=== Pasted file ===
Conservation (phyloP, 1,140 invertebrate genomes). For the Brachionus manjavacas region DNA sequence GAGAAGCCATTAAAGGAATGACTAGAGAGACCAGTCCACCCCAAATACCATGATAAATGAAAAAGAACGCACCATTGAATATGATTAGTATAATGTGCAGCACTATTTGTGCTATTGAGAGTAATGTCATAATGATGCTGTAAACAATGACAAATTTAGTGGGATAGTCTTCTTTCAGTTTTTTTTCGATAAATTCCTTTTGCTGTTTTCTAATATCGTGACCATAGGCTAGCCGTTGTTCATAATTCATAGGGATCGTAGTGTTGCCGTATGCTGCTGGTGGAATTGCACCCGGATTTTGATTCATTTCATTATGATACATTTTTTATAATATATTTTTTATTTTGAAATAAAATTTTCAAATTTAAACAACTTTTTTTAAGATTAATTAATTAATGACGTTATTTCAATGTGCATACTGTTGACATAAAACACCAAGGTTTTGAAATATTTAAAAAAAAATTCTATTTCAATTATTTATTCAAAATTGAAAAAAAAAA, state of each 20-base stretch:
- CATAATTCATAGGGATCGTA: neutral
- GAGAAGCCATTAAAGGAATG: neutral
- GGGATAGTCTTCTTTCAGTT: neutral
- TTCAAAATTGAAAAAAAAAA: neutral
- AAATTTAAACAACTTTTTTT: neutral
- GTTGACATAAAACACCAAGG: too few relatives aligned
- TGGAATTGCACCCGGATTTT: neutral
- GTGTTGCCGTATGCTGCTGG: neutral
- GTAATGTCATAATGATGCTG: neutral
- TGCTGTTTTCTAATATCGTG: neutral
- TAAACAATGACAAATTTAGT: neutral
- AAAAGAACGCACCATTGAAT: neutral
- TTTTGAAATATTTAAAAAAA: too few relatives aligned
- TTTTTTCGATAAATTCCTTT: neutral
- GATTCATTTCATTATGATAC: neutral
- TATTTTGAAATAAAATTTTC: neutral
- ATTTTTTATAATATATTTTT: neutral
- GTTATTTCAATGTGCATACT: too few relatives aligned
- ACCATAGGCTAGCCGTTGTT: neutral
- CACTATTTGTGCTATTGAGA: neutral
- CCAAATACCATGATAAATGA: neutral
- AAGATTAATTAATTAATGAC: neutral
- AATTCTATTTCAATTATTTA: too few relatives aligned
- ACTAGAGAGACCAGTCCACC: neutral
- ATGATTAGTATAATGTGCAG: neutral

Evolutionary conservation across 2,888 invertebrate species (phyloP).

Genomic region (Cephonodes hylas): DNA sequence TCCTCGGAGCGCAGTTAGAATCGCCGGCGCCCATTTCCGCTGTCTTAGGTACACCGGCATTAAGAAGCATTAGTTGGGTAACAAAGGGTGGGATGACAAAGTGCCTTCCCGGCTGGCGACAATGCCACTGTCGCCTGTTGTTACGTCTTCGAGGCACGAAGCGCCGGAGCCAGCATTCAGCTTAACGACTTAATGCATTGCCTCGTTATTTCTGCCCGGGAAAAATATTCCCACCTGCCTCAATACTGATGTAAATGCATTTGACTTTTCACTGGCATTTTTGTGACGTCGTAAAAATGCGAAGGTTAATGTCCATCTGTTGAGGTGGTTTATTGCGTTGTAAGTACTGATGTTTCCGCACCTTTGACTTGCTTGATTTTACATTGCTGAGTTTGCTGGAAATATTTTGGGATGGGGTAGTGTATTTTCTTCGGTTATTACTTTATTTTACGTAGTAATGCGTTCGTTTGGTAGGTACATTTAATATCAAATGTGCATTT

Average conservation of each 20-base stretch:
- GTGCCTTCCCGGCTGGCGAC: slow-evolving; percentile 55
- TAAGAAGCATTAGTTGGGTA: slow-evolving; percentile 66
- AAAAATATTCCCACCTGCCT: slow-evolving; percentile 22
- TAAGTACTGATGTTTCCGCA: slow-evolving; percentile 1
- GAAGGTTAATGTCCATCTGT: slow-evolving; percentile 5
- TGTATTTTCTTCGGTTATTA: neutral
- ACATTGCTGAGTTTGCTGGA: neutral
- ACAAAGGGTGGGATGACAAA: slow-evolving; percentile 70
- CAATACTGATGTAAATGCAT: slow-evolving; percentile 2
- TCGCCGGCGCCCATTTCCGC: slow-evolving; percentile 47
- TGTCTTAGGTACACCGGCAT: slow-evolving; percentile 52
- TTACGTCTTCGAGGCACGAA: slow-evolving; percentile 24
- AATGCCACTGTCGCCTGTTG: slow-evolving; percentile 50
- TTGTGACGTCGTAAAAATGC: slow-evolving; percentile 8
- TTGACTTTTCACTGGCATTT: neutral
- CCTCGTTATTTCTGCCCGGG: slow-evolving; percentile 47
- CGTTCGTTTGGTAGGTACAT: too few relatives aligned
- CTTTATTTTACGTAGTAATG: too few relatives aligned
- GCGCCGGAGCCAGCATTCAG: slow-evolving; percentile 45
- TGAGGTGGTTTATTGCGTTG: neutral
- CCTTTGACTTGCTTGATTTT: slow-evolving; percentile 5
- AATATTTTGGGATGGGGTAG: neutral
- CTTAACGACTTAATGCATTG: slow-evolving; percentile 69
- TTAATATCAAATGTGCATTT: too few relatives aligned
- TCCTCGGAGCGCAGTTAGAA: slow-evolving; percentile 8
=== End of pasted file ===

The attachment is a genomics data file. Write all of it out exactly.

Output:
Conservation (phyloP, 1,140 invertebrate genomes). For the Brachionus manjavacas region DNA sequence GAGAAGCCATTAAAGGAATGACTAGAGAGACCAGTCCACCCCAAATACCATGATAAATGAAAAAGAACGCACCATTGAATATGATTAGTATAATGTGCAGCACTATTTGTGCTATTGAGAGTAATGTCATAATGATGCTGTAAACAATGACAAATTTAGTGGGATAGTCTTCTTTCAGTTTTTTTTCGATAAATTCCTTTTGCTGTTTTCTAATATCGTGACCATAGGCTAGCCGTTGTTCATAATTCATAGGGATCGTAGTGTTGCCGTATGCTGCTGGTGGAATTGCACCCGGATTTTGATTCATTTCATTATGATACATTTTTTATAATATATTTTTTATTTTGAAATAAAATTTTCAAATTTAAACAACTTTTTTTAAGATTAATTAATTAATGACGTTATTTCAATGTGCATACTGTTGACATAAAACACCAAGGTTTTGAAATATTTAAAAAAAAATTCTATTTCAATTATTTATTCAAAATTGAAAAAAAAAA, state of each 20-base stretch:
- CATAATTCATAGGGATCGTA: neutral
- GAGAAGCCATTAAAGGAATG: neutral
- GGGATAGTCTTCTTTCAGTT: neutral
- TTCAAAATTGAAAAAAAAAA: neutral
- AAATTTAAACAACTTTTTTT: neutral
- GTTGACATAAAACACCAAGG: too few relatives aligned
- TGGAATTGCACCCGGATTTT: neutral
- GTGTTGCCGTATGCTGCTGG: neutral
- GTAATGTCATAATGATGCTG: neutral
- TGCTGTTTTCTAATATCGTG: neutral
- TAAACAATGACAAATTTAGT: neutral
- AAAAGAACGCACCATTGAAT: neutral
- TTTTGAAATATTTAAAAAAA: too few relatives aligned
- TTTTTTCGATAAATTCCTTT: neutral
- GATTCATTTCATTATGATAC: neutral
- TATTTTGAAATAAAATTTTC: neutral
- ATTTTTTATAATATATTTTT: neutral
- GTTATTTCAATGTGCATACT: too few relatives aligned
- ACCATAGGCTAGCCGTTGTT: neutral
- CACTATTTGTGCTATTGAGA: neutral
- CCAAATACCATGATAAATGA: neutral
- AAGATTAATTAATTAATGAC: neutral
- AATTCTATTTCAATTATTTA: too few relatives aligned
- ACTAGAGAGACCAGTCCACC: neutral
- ATGATTAGTATAATGTGCAG: neutral

Evolutionary conservation across 2,888 invertebrate species (phyloP).

Genomic region (Cephonodes hylas): DNA sequence TCCTCGGAGCGCAGTTAGAATCGCCGGCGCCCATTTCCGCTGTCTTAGGTACACCGGCATTAAGAAGCATTAGTTGGGTAACAAAGGGTGGGATGACAAAGTGCCTTCCCGGCTGGCGACAATGCCACTGTCGCCTGTTGTTACGTCTTCGAGGCACGAAGCGCCGGAGCCAGCATTCAGCTTAACGACTTAATGCATTGCCTCGTTATTTCTGCCCGGGAAAAATATTCCCACCTGCCTCAATACTGATGTAAATGCATTTGACTTTTCACTGGCATTTTTGTGACGTCGTAAAAATGCGAAGGTTAATGTCCATCTGTTGAGGTGGTTTATTGCGTTGTAAGTACTGATGTTTCCGCACCTTTGACTTGCTTGATTTTACATTGCTGAGTTTGCTGGAAATATTTTGGGATGGGGTAGTGTATTTTCTTCGGTTATTACTTTATTTTACGTAGTAATGCGTTCGTTTGGTAGGTACATTTAATATCAAATGTGCATTT

Average conservation of each 20-base stretch:
- GTGCCTTCCCGGCTGGCGAC: slow-evolving; percentile 55
- TAAGAAGCATTAGTTGGGTA: slow-evolving; percentile 66
- AAAAATATTCCCACCTGCCT: slow-evolving; percentile 22
- TAAGTACTGATGTTTCCGCA: slow-evolving; percentile 1
- GAAGGTTAATGTCCATCTGT: slow-evolving; percentile 5
- TGTATTTTCTTCGGTTATTA: neutral
- ACATTGCTGAGTTTGCTGGA: neutral
- ACAAAGGGTGGGATGACAAA: slow-evolving; percentile 70
- CAATACTGATGTAAATGCAT: slow-evolving; percentile 2
- TCGCCGGCGCCCATTTCCGC: slow-evolving; percentile 47
- TGTCTTAGGTACACCGGCAT: slow-evolving; percentile 52
- TTACGTCTTCGAGGCACGAA: slow-evolving; percentile 24
- AATGCCACTGTCGCCTGTTG: slow-evolving; percentile 50
- TTGTGACGTCGTAAAAATGC: slow-evolving; percentile 8
- TTGACTTTTCACTGGCATTT: neutral
- CCTCGTTATTTCTGCCCGGG: slow-evolving; percentile 47
- CGTTCGTTTGGTAGGTACAT: too few relatives aligned
- CTTTATTTTACGTAGTAATG: too few relatives aligned
- GCGCCGGAGCCAGCATTCAG: slow-evolving; percentile 45
- TGAGGTGGTTTATTGCGTTG: neutral
- CCTTTGACTTGCTTGATTTT: slow-evolving; percentile 5
- AATATTTTGGGATGGGGTAG: neutral
- CTTAACGACTTAATGCATTG: slow-evolving; percentile 69
- TTAATATCAAATGTGCATTT: too few relatives aligned
- TCCTCGGAGCGCAGTTAGAA: slow-evolving; percentile 8